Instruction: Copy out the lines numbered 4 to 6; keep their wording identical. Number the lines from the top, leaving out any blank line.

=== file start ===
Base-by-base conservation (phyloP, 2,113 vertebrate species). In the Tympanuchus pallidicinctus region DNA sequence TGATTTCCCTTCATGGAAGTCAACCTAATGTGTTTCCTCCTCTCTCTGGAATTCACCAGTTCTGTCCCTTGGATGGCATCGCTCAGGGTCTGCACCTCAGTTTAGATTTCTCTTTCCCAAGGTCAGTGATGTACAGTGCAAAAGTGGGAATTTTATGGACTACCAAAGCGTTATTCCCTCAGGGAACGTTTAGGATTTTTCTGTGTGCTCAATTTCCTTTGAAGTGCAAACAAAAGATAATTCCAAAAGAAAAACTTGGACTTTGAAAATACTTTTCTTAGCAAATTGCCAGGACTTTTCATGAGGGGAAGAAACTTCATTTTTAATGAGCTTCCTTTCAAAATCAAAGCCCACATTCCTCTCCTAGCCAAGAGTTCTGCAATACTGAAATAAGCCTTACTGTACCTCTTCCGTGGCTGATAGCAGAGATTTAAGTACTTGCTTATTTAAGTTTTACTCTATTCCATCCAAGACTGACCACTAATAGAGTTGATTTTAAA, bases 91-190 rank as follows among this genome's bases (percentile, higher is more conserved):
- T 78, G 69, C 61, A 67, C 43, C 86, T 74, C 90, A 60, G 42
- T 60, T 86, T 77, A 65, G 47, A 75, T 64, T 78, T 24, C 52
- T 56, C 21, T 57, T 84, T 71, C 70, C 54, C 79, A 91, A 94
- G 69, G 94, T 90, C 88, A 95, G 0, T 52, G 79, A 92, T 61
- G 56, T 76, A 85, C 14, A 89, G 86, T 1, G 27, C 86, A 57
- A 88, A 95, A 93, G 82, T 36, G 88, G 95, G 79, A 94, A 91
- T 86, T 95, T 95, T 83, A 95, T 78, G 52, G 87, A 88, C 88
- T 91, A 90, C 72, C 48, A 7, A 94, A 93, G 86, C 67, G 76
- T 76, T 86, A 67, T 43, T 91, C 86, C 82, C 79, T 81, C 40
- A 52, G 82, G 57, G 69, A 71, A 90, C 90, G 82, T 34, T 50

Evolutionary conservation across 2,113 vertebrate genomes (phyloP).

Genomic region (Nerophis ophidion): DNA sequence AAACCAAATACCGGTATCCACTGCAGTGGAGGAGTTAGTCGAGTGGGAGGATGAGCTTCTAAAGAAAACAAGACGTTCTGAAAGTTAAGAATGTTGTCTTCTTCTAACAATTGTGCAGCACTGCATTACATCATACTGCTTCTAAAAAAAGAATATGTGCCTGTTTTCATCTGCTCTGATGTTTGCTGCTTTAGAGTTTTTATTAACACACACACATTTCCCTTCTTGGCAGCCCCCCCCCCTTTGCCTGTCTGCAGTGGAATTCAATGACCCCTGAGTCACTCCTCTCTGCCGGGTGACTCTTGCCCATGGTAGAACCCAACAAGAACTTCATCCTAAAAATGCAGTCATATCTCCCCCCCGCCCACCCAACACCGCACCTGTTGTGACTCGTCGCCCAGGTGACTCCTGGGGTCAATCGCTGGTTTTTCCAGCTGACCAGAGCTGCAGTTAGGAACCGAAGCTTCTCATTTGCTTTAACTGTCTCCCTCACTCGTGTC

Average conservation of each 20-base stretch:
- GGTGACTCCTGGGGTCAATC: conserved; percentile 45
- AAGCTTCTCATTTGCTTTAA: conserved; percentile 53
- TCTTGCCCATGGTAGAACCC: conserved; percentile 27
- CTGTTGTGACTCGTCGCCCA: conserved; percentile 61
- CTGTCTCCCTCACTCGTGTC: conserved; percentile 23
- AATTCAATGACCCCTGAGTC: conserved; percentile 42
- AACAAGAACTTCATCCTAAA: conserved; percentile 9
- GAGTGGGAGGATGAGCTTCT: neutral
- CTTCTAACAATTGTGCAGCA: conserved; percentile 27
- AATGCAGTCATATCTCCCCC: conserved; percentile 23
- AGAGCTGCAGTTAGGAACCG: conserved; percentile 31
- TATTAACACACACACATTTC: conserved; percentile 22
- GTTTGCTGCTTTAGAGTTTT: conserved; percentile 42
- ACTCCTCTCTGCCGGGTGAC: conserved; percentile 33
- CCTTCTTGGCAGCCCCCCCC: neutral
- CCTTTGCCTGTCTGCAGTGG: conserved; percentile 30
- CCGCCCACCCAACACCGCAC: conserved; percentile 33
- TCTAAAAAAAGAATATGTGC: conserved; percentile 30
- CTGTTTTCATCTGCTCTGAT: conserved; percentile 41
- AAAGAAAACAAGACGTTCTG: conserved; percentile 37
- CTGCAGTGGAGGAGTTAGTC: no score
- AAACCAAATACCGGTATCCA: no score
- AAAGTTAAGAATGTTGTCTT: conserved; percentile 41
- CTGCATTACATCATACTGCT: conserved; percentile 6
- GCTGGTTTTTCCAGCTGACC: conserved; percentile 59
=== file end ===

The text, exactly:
- T 56, C 21, T 57, T 84, T 71, C 70, C 54, C 79, A 91, A 94
- G 69, G 94, T 90, C 88, A 95, G 0, T 52, G 79, A 92, T 61
- G 56, T 76, A 85, C 14, A 89, G 86, T 1, G 27, C 86, A 57